dome ~ a roof with a round top. Here, it means a very big roof over the whole earth.
donkey ~ an animal like a small horse. It carries things or people.
Edomites ~ the *descendants of Jacob’s brother Esau, who was also called Edom.
Egyptian ~ a person from the country called Egypt; when someone or something is from Egypt.
faithful ~ loyal; when someone does what they promise.
famine ~ a time when plants for food do not grow, so people cannot eat food from them.
feast ~ a very big, special meal; a special time when people eat a lot and they drink a lot. People usually have a feast for a certain special reason.
flock ~ a large group of such animals as sheep.
fruitful ~ fruitful land produces a lot of good crops. When a thing is fruitful, it produces many good results. When people are fruitful, they have many children.
heaven ~ the place that is God’s home.
Hebrew ~ the language that the *Jews spoke; someone from the nation that spoke the Hebrew language. The writer wrote Genesis in the Hebrew language.
heel ~ the back part of the foot.
herd ~ a large group of such animals as cows.
herdsman ~ a man that keeps cows and other animals safe.
Hittite ~ someone from a group (*tribe) of people called the Hittites. They lived in the country called Canaan.
Hivite ~ someone from a group (*tribe) of people called the Hivites. They lived in the country called Canaan.
holy ~ what God is like; completely good, with nothing bad in it; separate from *sin; perfect and clean; when something belongs to God.
Horite ~ someone from a group (*tribe) of people called the Horites. They lived in the country called Edom. The Horites were already living in that country before Esau (Edom) went to live there.
household ~ your household means everyone that lives with you. They do not have to be your family.
idol ~ a false god that people made out of wood or stone or metal.
inherit ~ to receive something from someone that has died. That thing is a gift. God too gives gifts to us, but he has not died!
Israelite ~ a person from the nation called Israel; a *descendant of Jacob, who was also called Israel.
Jew ~ a person that was born from Abraham, Isaac and Jacob and their children. People also use it to mean a person from the nation called Israel.
kid ~ a very young goat.
lamb ~ a very young sheep.
lord ~ a man that has complete authority over someone or something.
Lord ~ a special name for God. Sometimes it is the *Hebrew word YHWH. YHWH means that God is always God. Elsewhere, it is the *Hebrew word ADONAI, which means ‘my master’. People used these words to give honour to God.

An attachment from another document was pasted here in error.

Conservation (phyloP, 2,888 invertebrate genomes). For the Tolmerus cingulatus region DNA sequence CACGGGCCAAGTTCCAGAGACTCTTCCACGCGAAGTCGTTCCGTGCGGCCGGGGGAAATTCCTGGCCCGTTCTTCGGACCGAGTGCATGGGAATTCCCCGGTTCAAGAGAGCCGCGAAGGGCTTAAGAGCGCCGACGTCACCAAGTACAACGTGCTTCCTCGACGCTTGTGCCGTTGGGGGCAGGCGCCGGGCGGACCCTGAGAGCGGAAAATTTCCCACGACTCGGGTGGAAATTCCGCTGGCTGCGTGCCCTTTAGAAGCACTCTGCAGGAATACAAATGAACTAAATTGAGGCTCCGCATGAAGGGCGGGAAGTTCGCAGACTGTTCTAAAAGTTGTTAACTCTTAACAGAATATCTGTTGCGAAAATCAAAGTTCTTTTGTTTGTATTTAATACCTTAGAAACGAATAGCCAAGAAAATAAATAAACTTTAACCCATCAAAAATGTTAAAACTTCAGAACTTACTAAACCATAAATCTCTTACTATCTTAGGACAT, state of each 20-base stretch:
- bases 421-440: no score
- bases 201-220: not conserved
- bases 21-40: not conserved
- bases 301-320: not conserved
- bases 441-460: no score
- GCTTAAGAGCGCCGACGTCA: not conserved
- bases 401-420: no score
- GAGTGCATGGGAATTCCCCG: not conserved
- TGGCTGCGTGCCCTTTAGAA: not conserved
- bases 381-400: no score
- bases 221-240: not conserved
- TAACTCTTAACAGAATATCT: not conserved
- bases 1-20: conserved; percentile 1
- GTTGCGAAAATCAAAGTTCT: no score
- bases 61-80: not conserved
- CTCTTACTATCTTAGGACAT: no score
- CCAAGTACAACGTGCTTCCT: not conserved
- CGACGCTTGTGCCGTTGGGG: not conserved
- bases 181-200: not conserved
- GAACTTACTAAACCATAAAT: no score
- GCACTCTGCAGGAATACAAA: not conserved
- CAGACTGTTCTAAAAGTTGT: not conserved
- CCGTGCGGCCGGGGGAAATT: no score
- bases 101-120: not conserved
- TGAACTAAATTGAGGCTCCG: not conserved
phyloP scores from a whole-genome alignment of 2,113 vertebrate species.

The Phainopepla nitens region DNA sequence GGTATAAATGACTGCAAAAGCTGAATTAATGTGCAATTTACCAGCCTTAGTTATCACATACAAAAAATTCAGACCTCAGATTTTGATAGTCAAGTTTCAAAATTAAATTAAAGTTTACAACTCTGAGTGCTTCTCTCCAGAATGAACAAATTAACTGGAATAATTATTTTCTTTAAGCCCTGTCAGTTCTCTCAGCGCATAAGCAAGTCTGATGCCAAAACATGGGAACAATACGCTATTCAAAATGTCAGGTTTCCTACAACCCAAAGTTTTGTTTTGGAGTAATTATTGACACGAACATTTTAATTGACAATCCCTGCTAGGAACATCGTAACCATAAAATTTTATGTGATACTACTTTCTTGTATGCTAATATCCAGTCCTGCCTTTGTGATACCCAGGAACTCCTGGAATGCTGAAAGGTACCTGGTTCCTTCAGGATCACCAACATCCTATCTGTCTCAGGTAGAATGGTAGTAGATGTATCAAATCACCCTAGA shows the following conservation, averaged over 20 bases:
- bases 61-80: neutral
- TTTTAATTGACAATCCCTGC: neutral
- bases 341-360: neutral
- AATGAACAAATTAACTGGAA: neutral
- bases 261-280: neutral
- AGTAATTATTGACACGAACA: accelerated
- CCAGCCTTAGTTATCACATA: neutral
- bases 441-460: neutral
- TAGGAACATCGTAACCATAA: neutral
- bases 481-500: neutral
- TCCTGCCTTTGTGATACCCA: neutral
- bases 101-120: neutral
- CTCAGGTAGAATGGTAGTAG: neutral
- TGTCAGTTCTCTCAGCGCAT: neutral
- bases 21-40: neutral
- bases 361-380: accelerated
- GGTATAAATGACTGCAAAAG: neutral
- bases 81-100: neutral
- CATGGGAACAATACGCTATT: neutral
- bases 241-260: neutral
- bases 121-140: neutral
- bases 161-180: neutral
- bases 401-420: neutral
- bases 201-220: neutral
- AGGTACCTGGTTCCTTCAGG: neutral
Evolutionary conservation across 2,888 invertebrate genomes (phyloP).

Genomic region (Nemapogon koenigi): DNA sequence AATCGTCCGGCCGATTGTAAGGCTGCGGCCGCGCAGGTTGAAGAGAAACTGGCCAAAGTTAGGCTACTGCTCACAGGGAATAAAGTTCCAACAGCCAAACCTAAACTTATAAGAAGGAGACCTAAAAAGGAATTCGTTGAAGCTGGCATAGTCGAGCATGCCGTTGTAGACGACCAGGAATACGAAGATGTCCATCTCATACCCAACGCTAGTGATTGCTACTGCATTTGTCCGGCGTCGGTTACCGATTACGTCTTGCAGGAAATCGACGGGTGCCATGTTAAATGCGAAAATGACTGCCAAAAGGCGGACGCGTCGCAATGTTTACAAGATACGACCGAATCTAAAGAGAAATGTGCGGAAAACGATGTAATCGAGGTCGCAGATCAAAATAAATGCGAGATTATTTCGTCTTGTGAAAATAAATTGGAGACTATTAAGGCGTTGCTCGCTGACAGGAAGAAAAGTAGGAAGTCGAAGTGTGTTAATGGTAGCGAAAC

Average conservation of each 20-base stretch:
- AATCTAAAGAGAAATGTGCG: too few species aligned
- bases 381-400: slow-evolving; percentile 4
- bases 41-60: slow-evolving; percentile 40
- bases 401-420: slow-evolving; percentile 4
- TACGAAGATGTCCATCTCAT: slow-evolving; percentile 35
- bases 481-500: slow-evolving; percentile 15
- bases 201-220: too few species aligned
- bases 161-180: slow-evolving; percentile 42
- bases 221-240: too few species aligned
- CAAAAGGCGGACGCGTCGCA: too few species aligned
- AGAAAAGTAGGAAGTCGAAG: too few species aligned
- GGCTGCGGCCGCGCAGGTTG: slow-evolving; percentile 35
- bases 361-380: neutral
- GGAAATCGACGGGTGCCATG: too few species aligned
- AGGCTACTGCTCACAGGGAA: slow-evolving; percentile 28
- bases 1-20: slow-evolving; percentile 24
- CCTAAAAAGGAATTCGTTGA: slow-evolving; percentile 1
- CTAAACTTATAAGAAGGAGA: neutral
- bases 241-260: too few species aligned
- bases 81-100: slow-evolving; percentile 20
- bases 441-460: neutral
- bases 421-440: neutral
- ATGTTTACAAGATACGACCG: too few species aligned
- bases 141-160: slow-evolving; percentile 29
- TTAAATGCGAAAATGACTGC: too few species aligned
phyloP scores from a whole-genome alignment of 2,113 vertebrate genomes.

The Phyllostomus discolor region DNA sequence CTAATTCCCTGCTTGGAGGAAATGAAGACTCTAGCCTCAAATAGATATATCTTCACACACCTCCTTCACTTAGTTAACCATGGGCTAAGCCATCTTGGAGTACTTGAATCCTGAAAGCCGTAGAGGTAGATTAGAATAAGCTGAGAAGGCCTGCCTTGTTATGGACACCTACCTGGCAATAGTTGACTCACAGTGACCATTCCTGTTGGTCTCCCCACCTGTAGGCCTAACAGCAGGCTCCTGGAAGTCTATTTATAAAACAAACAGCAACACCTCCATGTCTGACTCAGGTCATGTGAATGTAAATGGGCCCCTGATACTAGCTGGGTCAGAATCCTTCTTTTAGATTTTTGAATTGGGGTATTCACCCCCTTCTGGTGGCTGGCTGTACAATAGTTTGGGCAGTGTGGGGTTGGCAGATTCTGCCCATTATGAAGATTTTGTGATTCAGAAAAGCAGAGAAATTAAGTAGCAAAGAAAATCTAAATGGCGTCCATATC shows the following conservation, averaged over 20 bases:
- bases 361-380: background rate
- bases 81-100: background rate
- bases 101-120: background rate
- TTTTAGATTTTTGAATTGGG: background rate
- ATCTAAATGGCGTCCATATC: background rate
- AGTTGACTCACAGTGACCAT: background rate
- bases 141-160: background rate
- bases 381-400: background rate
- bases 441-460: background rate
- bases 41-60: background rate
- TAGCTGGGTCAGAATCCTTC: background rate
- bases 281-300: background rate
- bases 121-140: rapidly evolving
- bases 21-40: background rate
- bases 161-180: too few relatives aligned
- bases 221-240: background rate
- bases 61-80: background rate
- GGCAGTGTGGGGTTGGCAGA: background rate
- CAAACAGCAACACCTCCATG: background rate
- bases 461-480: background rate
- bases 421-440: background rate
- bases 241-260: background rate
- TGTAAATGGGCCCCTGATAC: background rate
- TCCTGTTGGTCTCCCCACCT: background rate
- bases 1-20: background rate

lyre ~ something with strings that people can pull gently in order to make music.
mandrake ~ a kind of plant. People thought that it would make them want to have sex.
merciful ~ when someone has *mercy or he or she shows *mercy.
mercy ~ help to those that have lack or difficulty; the love that God shows when he forgives people; God’s love and goodness; God’s pity towards all that he has made; when someone is kind to bad people.
New Testament ~ the second part of the Bible, which the writers wrote after Jesus went back to *heaven.
oak ~ a kind of tree whose leaves fall off in winter. People often considered an oak tree a *holy tree.
offering ~ a gift to please God.
Old Testament ~ the first part of the Bible, which the writers wrote before Jesus came; the *holy things that the writers wrote before Christ’s birth.
ox ~ a big cow.
oxen ~ the plural of *ox.
peel ~ to take the thin outer cover off something (a branch, a fruit or a vegetable for example).
Perizzites ~ a group (*tribe) of people that lived in the country called Canaan.
Pharaoh ~ the king of Egypt.
Philistines ~ a nation of people that lived in Canaan or near Canaan.
plane ~ a kind of tree. Its leaves fall off in winter. It often has white or nearly white spots on its stem.
poplar ~ a kind of tree, whose leaves fall off in winter. This particular kind of poplar had a white or nearly white colour.
praise ~ to say how great somebody is; words to express how great someone is.
pregnant ~ when a lady is expecting to have a baby.
prophecy ~ messages that God wants to tell or teach to people, often about future events.
prostitute ~ a woman whom a man pays for sex.
rape ~ when a man forces a woman to have sex with him although she does not want to.
sacrifice ~ when someone puts an animal on an *altar in order to offer the animal to God; to give something valuable for someone or for God; to die for someone or for God.
shepherd ~ a person that looks after sheep.
sin ~ to do bad things against God or other people; a bad thing that a person does against God or other people; when a person does a bad thing.
sinew ~ a narrow piece of hard, thick skin that connects a bone to a muscle.
speckle ~ a small, slight mark on an animal, bird or egg. There are usually many speckles close to each other.
stew ~ food that people make from vegetables, meat or fish, which they cook slowly in water.
tambourine ~ something that people use in order to make the rhythm in music. They can hit it. Or they can shake it. (That is, they can move it very fast many times from one side to another and back again.)
thigh ~ the upper part of a leg.
tower ~ a tall, narrow building.
tribe ~ a family (and *descendants) from the same father; the whole family (and *descendants) from one of Jacob’s 12 sons.
trough ~ a long narrow container from which animals can drink water (or they can eat food from it).
twin ~ someone that was born about the same time as a brother or sister; twins are two children that were born together from the same mother.
veil ~ a piece of material that covers a woman’s face.
worship ~ to show very great honour to God; to show that we respect him very much; to *praise God and to serve him; to tell God that we love him very much.
John Calvin ~ Commentary on Genesis ~ Eerdmans
Rev. Stephen Dray ~ Genesis – Lecture notes (unpublished)
Victor P. Hamilton ~ The Book of Genesis (2 volumes) ~ New International Commentary on the Old Testament ~ Eerdmans
Matthew Henry ~ Commentary on the Whole Bible ~ Marshall Morgan and Scott
Rev. Derek Kidner ~ Genesis ~ Tyndale
C. H. Spurgeon ~ Treasury of the Old Testament ~ Marshall Morgan and Scott
Gordon J. Wenham ~ Genesis (2 volumes) ~ Word Biblical Commentary ~ Word
Bibles ~ RSV, NIV, International Children’s Bible, Bible for the Deaf
© 2006, Wycliffe Associates (UK)
This publication is written in EasyEnglish Level B (2800 words).